by Rita Bailey

What do mediators do?

Mediation, like all conflict resolution approaches, is a means to en end.

The aim

Everything the mediator does should be done with the desired goal in mind, which is

  • To assist the parties to find the answers themselves, rather than having a solution imposed on them
  • To reach a win-win solution
  • To finish with both parties feeling confident that they have been able to sort their differences and move on
  • To avoid the stress, expense and inevitable fall-out that comes from litigation
  • To avoid future conflict
  • Hopefully, to enable both parties to feel that they are now able to give of their best.

The process

The mediator will therefore facilitate, assisting staff members to settle their dispute by finding a way to resolve the issue themselves. This involves inviting each person to take part in the mediation process, in the course of which the mediator will

  • Assist each person to consider the issue from an objective perspective
  • Summarise and clarify what is said and in this way support each person to listen to the other, and understand the other’s point of view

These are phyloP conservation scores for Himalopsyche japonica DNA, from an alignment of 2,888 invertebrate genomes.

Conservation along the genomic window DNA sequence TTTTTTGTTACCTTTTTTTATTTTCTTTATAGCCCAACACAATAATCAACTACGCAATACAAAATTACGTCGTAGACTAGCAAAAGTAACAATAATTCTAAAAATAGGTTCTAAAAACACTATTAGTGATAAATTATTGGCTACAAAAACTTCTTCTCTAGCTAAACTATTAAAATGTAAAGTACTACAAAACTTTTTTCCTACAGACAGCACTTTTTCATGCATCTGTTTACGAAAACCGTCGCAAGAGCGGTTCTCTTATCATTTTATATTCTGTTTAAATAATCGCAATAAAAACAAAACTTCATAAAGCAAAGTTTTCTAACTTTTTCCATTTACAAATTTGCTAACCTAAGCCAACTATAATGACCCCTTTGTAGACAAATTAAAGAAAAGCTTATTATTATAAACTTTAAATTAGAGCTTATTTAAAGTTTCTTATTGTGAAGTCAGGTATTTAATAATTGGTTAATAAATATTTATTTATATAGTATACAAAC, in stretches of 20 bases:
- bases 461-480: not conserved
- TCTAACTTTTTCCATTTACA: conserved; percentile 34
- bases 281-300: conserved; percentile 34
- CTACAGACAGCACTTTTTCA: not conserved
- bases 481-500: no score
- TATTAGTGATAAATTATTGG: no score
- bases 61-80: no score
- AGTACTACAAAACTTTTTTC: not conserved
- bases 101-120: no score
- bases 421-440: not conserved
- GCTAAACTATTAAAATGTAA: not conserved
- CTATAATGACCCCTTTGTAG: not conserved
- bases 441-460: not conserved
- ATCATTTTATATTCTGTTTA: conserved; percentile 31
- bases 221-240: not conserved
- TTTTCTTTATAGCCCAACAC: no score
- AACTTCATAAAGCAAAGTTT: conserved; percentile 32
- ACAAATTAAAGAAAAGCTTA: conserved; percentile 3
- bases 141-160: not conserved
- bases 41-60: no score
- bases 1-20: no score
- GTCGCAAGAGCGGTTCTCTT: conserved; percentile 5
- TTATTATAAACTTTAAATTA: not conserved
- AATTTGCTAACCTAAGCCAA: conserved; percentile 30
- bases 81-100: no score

• Encourage positive and civil interaction between individuals during the mediation process
  • Stay impartial and treat both parties with equal respect and fairness
  • Rephrase the language used by each individual to diffuse any tension
  • Help them to be flexible and explore creative solutions
  • Provide a clear structure for discussion to take place and for potential solutions to occur
  • Assist both parties to progress through each stage of the mediation as smoothly as possible
  • Assess any impasse that may occur during the mediation process and support each person to overcome it quickly and fairly
  • Step back when the individuals are engaging in a positive manner in coming up with their own solutions or their own terms of agreement
  • Ensure, as much as possible, that items for potential future friction have been raised and discussed.